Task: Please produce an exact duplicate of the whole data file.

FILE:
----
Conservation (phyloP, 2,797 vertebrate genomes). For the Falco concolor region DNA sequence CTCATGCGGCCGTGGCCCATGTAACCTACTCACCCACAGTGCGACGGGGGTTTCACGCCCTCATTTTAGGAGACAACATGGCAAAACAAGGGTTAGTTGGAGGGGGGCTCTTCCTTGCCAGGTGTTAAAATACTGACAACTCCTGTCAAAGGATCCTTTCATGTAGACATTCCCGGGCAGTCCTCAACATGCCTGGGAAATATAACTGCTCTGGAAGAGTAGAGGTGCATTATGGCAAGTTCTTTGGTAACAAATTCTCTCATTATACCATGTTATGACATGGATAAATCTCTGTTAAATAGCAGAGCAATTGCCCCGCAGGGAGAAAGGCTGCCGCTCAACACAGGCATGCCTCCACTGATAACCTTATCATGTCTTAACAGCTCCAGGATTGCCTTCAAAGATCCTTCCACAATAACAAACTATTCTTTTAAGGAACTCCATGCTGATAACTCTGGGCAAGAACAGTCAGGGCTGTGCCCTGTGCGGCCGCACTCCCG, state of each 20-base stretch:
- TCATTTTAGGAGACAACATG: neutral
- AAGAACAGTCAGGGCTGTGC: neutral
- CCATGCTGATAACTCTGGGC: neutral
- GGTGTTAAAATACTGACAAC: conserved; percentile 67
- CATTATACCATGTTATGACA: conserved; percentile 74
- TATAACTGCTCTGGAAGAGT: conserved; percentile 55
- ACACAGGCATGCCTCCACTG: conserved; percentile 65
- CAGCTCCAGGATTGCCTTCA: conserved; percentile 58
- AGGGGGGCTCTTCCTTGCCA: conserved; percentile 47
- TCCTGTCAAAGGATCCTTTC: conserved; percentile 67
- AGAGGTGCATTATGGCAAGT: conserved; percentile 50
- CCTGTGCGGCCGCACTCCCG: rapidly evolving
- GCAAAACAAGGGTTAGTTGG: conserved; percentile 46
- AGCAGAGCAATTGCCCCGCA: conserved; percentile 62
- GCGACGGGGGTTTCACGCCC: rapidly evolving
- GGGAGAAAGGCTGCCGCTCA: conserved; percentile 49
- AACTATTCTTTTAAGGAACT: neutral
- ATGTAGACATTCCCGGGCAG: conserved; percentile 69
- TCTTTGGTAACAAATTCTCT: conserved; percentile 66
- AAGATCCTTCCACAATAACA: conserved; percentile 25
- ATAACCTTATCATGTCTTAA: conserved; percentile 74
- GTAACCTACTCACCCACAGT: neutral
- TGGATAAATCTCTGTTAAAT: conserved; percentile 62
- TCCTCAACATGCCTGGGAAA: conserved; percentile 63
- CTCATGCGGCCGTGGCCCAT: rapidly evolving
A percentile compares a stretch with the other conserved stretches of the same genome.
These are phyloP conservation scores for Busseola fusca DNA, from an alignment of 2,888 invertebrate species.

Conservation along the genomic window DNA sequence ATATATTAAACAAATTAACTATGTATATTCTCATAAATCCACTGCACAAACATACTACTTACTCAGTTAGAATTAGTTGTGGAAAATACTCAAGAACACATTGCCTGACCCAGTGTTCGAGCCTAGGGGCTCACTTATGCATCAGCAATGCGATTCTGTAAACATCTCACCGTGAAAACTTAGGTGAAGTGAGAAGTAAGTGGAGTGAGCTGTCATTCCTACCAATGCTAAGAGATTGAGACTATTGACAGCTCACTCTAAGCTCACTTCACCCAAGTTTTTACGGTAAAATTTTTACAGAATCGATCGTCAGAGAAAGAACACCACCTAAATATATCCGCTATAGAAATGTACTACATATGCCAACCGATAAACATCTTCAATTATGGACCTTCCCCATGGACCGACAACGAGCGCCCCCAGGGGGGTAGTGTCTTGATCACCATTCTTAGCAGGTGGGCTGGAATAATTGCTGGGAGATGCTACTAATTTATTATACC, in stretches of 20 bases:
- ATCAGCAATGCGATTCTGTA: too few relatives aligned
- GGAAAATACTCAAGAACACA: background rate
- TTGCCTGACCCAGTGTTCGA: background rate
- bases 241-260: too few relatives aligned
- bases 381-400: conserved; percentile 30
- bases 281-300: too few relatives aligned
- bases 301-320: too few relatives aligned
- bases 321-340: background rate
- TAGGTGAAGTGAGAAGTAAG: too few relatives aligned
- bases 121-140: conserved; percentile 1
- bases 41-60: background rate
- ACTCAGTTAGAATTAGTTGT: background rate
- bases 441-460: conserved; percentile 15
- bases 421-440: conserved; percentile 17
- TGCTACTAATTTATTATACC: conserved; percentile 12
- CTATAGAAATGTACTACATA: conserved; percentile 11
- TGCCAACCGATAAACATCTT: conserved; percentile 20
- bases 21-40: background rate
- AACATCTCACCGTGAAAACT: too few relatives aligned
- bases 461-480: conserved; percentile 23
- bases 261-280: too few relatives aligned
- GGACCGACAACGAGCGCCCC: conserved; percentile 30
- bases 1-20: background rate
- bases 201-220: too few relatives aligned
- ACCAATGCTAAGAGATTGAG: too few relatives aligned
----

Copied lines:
Conservation (phyloP, 2,797 vertebrate genomes). For the Falco concolor region DNA sequence CTCATGCGGCCGTGGCCCATGTAACCTACTCACCCACAGTGCGACGGGGGTTTCACGCCCTCATTTTAGGAGACAACATGGCAAAACAAGGGTTAGTTGGAGGGGGGCTCTTCCTTGCCAGGTGTTAAAATACTGACAACTCCTGTCAAAGGATCCTTTCATGTAGACATTCCCGGGCAGTCCTCAACATGCCTGGGAAATATAACTGCTCTGGAAGAGTAGAGGTGCATTATGGCAAGTTCTTTGGTAACAAATTCTCTCATTATACCATGTTATGACATGGATAAATCTCTGTTAAATAGCAGAGCAATTGCCCCGCAGGGAGAAAGGCTGCCGCTCAACACAGGCATGCCTCCACTGATAACCTTATCATGTCTTAACAGCTCCAGGATTGCCTTCAAAGATCCTTCCACAATAACAAACTATTCTTTTAAGGAACTCCATGCTGATAACTCTGGGCAAGAACAGTCAGGGCTGTGCCCTGTGCGGCCGCACTCCCG, state of each 20-base stretch:
- TCATTTTAGGAGACAACATG: neutral
- AAGAACAGTCAGGGCTGTGC: neutral
- CCATGCTGATAACTCTGGGC: neutral
- GGTGTTAAAATACTGACAAC: conserved; percentile 67
- CATTATACCATGTTATGACA: conserved; percentile 74
- TATAACTGCTCTGGAAGAGT: conserved; percentile 55
- ACACAGGCATGCCTCCACTG: conserved; percentile 65
- CAGCTCCAGGATTGCCTTCA: conserved; percentile 58
- AGGGGGGCTCTTCCTTGCCA: conserved; percentile 47
- TCCTGTCAAAGGATCCTTTC: conserved; percentile 67
- AGAGGTGCATTATGGCAAGT: conserved; percentile 50
- CCTGTGCGGCCGCACTCCCG: rapidly evolving
- GCAAAACAAGGGTTAGTTGG: conserved; percentile 46
- AGCAGAGCAATTGCCCCGCA: conserved; percentile 62
- GCGACGGGGGTTTCACGCCC: rapidly evolving
- GGGAGAAAGGCTGCCGCTCA: conserved; percentile 49
- AACTATTCTTTTAAGGAACT: neutral
- ATGTAGACATTCCCGGGCAG: conserved; percentile 69
- TCTTTGGTAACAAATTCTCT: conserved; percentile 66
- AAGATCCTTCCACAATAACA: conserved; percentile 25
- ATAACCTTATCATGTCTTAA: conserved; percentile 74
- GTAACCTACTCACCCACAGT: neutral
- TGGATAAATCTCTGTTAAAT: conserved; percentile 62
- TCCTCAACATGCCTGGGAAA: conserved; percentile 63
- CTCATGCGGCCGTGGCCCAT: rapidly evolving
A percentile compares a stretch with the other conserved stretches of the same genome.
These are phyloP conservation scores for Busseola fusca DNA, from an alignment of 2,888 invertebrate species.

Conservation along the genomic window DNA sequence ATATATTAAACAAATTAACTATGTATATTCTCATAAATCCACTGCACAAACATACTACTTACTCAGTTAGAATTAGTTGTGGAAAATACTCAAGAACACATTGCCTGACCCAGTGTTCGAGCCTAGGGGCTCACTTATGCATCAGCAATGCGATTCTGTAAACATCTCACCGTGAAAACTTAGGTGAAGTGAGAAGTAAGTGGAGTGAGCTGTCATTCCTACCAATGCTAAGAGATTGAGACTATTGACAGCTCACTCTAAGCTCACTTCACCCAAGTTTTTACGGTAAAATTTTTACAGAATCGATCGTCAGAGAAAGAACACCACCTAAATATATCCGCTATAGAAATGTACTACATATGCCAACCGATAAACATCTTCAATTATGGACCTTCCCCATGGACCGACAACGAGCGCCCCCAGGGGGGTAGTGTCTTGATCACCATTCTTAGCAGGTGGGCTGGAATAATTGCTGGGAGATGCTACTAATTTATTATACC, in stretches of 20 bases:
- ATCAGCAATGCGATTCTGTA: too few relatives aligned
- GGAAAATACTCAAGAACACA: background rate
- TTGCCTGACCCAGTGTTCGA: background rate
- bases 241-260: too few relatives aligned
- bases 381-400: conserved; percentile 30
- bases 281-300: too few relatives aligned
- bases 301-320: too few relatives aligned
- bases 321-340: background rate
- TAGGTGAAGTGAGAAGTAAG: too few relatives aligned
- bases 121-140: conserved; percentile 1
- bases 41-60: background rate
- ACTCAGTTAGAATTAGTTGT: background rate
- bases 441-460: conserved; percentile 15
- bases 421-440: conserved; percentile 17
- TGCTACTAATTTATTATACC: conserved; percentile 12
- CTATAGAAATGTACTACATA: conserved; percentile 11
- TGCCAACCGATAAACATCTT: conserved; percentile 20
- bases 21-40: background rate
- AACATCTCACCGTGAAAACT: too few relatives aligned
- bases 461-480: conserved; percentile 23
- bases 261-280: too few relatives aligned
- GGACCGACAACGAGCGCCCC: conserved; percentile 30
- bases 1-20: background rate
- bases 201-220: too few relatives aligned
- ACCAATGCTAAGAGATTGAG: too few relatives aligned